Today’s reading was Mark 6:1-6

6 Jesus left there and went to his hometown, accompanied by his disciples. When the Sabbath came, he began to teach in the synagogue, and many who heard him were amazed.

“Where did this man get these things?” they asked. “What’s this wisdom that has been given him? What are these remarkable miracles he is performing? Isn’t this the carpenter? Isn’t this Mary’s son and the brother of James, Joseph, Judas and Simon? Aren’t his sisters here with us?” And they took offense at him.

Jesus said to them, “A prophet is not without honor except in his own town, among his relatives and in his own home.” He could not do any miracles there, except lay his hands on a few sick people and heal them. He was amazed at their lack of faith.


What’s remarkable about this story is that they thought they knew him, but they didn’t really. In their minds he is the carpenter, the son of Mary (possible a dig at his “illegitimate” birth rumor that circulated during his lifetime, since it was very unusual to refer to someone in relation to their mother). They have preconceived categories into which Jesus must fit, and he’s ignoring them. He is someone they know, a sibling, a carpenter – certainly not an impressive public speaker, learned scholar and worker of miracles.

The challenge for those of us who call ourselves Christians is the same. Do we know him really? Or do we just have a set of preconceived ideas into which we hope Jesus will fit. How many of us have an idea of who Jesus is, and then we read the Bible, and hope that it fits our understanding. Or do we rather start from almost zero, and allow the Bible to form our image of Christ? The danger is that we make him into our own image, rather than allow the I AM to be who he will be.

This genuine knowing is actually a critical point. In Matthew 7, we come across these alarming verses:

21 “Not everyone who says to me, ‘Lord, Lord,’ will enter the kingdom of heaven, but only the one who does the will of my Father who is in heaven. 22 Many will say to me on that day, ‘Lord, Lord, did we not prophesy in your name and in your name drive out demons and in your name perform many miracles?’ 23 Then I will tell them plainly, ‘I never knew you. Away from me, you evildoers!’ (Matthew 7:21-23)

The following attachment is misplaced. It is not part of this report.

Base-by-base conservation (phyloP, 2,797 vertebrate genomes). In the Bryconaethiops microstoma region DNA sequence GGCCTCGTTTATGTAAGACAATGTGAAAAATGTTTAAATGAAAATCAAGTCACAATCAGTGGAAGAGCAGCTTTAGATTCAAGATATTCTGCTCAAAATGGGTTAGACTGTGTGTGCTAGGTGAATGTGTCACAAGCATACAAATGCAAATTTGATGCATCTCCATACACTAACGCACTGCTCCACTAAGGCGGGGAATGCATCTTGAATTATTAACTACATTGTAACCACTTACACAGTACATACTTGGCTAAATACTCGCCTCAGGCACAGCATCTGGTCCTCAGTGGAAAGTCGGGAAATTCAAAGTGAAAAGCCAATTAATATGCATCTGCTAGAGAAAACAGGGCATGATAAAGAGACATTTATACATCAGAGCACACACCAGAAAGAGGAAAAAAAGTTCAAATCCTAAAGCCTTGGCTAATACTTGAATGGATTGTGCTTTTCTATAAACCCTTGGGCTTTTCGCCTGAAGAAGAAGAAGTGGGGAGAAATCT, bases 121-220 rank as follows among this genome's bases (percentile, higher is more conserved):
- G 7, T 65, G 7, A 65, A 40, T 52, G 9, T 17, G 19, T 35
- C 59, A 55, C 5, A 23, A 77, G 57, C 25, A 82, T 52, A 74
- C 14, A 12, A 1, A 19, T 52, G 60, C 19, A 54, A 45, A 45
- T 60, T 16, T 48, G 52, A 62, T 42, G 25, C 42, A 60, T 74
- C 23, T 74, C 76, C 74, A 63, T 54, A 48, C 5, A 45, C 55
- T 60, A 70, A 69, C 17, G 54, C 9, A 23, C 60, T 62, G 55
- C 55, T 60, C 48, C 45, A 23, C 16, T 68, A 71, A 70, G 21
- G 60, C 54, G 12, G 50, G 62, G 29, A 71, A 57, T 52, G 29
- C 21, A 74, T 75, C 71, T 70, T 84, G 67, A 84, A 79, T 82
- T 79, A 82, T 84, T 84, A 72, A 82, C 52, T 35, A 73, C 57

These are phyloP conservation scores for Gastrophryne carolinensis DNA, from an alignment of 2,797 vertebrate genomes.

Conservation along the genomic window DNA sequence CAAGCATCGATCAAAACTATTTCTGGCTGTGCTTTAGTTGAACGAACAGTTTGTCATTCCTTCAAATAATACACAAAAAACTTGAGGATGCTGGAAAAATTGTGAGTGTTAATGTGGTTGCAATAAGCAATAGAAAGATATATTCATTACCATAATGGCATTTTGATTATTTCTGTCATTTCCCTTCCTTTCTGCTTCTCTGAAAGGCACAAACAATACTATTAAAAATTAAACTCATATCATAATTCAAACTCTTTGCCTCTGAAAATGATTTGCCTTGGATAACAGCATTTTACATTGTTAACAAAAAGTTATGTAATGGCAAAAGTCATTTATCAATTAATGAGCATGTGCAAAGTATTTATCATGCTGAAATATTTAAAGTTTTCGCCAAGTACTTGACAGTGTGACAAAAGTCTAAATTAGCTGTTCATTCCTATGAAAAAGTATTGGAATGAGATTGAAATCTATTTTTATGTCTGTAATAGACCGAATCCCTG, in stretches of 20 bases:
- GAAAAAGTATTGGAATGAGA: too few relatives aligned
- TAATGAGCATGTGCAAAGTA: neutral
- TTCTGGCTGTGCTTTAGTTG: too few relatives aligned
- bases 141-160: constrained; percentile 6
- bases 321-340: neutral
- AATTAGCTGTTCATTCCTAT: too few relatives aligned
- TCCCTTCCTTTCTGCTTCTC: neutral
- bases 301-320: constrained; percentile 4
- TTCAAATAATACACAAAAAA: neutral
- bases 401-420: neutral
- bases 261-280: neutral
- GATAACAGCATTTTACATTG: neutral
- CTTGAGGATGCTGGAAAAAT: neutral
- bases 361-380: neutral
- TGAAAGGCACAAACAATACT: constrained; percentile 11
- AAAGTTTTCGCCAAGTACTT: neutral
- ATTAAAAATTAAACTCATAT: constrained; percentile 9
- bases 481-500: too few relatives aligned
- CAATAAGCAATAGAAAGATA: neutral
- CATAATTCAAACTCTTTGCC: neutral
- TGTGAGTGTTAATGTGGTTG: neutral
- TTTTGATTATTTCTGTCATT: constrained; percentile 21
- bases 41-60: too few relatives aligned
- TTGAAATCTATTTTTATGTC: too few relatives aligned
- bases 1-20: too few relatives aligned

On the surface, these people looked like Christians. I mean, they were prophesying, driving out demons and performing miracles. Yet the verdict is “I never knew you.” Clearly our relationship with Christ is more than simply doing good works FOR Christ. It seems that these people were able to avail themselves of some pretty impressive spiritual power, even without genuine relational knowledge of Jesus. That’s worrying.

In my experience as a pastor, I am often in the position of asking people about their relationship with Christ, and it surprises me how often people define it by their activity FOR Christ, rather than in relational terms. They tell me what ministries they are involved in, how they serve, how they give. Rarely do I hear someone talk about the time they spend with Jesus, simply enjoying him. It sounds more like Jesus as Boss, rather than Jesus as Savior and Friend.

God is a Person, and in the deep of His mighty nature He thinks, wills, enjoys, feels, loves, desires and suffers as any other person may. In making Himself known to us He stays by the familiar pattern of personality. He communicates with us through the avenues of our minds, our wills and our emotions. The continuous and unembarrassed interchange of love and thought between God and the soul of the redeemed man is the throbbing heart of New Testament religion.
Tozer, A. W. (Aiden Wilson) The Pursuit of God (pp. 12-13).

At the end of the story, we find Jesus being amazed. This is the only time in the gospel of Mark we see that. What he is amazed about is their lack of faith. Perhaps our challenge of faith is different than theirs. We may find it easier than they did to believe that Jesus is a worker of miracles, an inspired prophet, even the Messiah. Perhaps our challenge to faith is to believe that this relationship can be cultivated like any other. And like any other relationship, it requires time and commitment: time in the Word and prayer. Commitment to doing his will.

Perhaps take some time this summer to read through a gospel, and ask God to give you a second naivete, that you might discover Jesus afresh and appreciate him as never before.

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